Mark A. Adams
Mark A. Adams
“I believed in our constitution and our heritage of honor, liberty, and justice so strongly that I joined the armed forces when I was seventeen and served for six years.  I went to law school because I hoped that I could help people who needed an attorney, and in law school I was taught that when a trial judge makes the wrong decision, the appellate courts should rectify it.  Apparently, I am incredibly naive.”

Justice for All or Justice for Sale?

Mark Adams was the attorney retained by Jeffey Smith, a sales employee of Corporate Sports Marketing Group (CSM) of Florida, who quit his job rather than sign a "non-competition" agreement as a condition of future employment. At the time, Smith was allegedly owed $20,000 in commissions which CSM refused to pay.

Adams filed suit of behalf of Smith in state court in Pinellas County, Florida, against CSM for breach of contract. After many procedural moves and statements by CSM management about how well connected their Battaglia firm attorneys were, the case ended with Smith and Adams sanctioned for $20,000 each by Judge Crockett Farnell.

Devastated, Smith in the end settled by paying $15,000, but Adams appealed his sanction, using a writ of prohibition.

A Second District Court of Appeals panel quickly issued a stay of proceedings in Judge Farnell's court and ordered Farnell to show cause for his actions. But the clerk failed to communicate the show cause order to Farnell. A separate Second District panel then denied the writ of prohibition — without a written opinion, but it did not lift the stay issued by the original panel. Judge Farnell then issued an order for Adams' arrest.

Adams filed a motion with the Second District to enforce the never-released stay on Judge Farnell's action. That motion disappeared from the clerk's system. When Adams pushed to have it found again, it was construed to be a second request for a writ of prohibition, and it was entered into the system with a date later than the original filing date, but before its disappearance was reported to the clerk. The Second District Court then ordered the stay removed.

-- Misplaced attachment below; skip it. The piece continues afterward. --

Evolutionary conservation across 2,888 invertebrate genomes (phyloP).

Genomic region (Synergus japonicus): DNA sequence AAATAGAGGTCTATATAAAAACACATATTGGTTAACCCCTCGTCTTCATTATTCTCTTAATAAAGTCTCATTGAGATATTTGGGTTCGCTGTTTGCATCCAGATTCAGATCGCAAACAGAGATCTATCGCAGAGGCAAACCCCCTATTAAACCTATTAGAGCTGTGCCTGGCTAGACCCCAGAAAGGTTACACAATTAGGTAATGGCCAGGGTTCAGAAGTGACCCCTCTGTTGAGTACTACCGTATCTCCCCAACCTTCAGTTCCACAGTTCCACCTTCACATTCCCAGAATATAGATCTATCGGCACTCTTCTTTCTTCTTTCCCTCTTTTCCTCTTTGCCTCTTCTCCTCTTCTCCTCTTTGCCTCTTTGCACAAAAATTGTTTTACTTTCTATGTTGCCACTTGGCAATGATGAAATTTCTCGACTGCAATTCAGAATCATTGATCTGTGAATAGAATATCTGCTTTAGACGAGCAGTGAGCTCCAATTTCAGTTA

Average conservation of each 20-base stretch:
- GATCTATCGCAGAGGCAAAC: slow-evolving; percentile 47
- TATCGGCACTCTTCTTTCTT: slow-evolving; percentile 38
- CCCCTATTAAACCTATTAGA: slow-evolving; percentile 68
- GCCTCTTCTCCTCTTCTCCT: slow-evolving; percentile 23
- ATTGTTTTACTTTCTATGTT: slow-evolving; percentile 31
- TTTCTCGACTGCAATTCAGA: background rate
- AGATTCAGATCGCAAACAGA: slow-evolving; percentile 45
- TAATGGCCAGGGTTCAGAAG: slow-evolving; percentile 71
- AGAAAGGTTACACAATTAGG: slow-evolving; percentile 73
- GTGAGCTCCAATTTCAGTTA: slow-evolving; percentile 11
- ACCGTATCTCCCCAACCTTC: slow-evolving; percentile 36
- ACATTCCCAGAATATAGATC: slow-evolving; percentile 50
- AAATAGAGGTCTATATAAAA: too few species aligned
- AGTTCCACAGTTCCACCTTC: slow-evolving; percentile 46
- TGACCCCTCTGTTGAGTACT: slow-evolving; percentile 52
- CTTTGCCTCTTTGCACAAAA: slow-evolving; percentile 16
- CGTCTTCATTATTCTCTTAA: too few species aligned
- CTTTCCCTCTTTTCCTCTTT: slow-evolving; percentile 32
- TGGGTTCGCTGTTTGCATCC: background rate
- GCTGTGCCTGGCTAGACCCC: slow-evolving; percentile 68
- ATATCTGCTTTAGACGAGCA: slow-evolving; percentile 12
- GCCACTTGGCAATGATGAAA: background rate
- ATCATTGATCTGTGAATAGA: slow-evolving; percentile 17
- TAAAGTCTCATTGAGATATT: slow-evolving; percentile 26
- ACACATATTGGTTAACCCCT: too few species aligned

Realizing that the arrest order occurred during the duration of the stay and therefore was void, the Battaglia firm asked for a rehearing. Without giving Adams a chance to respond, the Second District declared that the stay had been lifted when they originally denied the writ of prohibition. Adams' counsel persuaded Judge Farnell to videotape Adams' trial on March 26, 2004.

At the trial, which was attended by about 20 witnesses, Judge Farnell agreed that a conflict of interest existed in the fact that the Battaglia firm was both serving as a witness and prosecution in the trial. Judge Farnell then asked the Florida State Attorney to prosecute the contempt citation, and the trial was deferred. Florida has an abysmal law that allows appeals courts to avoid review of their decisions if they refuse to explain their ruling. Florida calls this practice "per curiam affirmance."

On December 20, 2004, after months of emotional strain, lost income, and attorney's fees for the Adams family — and on the day before the contempt trial for Mark Adams — Judge Farnell recused himself from hearing the contempt charges. As of this writing in early January, 2005, Adams is waiting to hear when the trial will be rescheduled [see below].

Hear Mark Adams' story in his own words as he is interviewed by Fintan Dunne on October 14, 2005 for Break for News (39 min).  Source:, (accessed 08/30/07).

The Florida Bar v. Mark A. Adams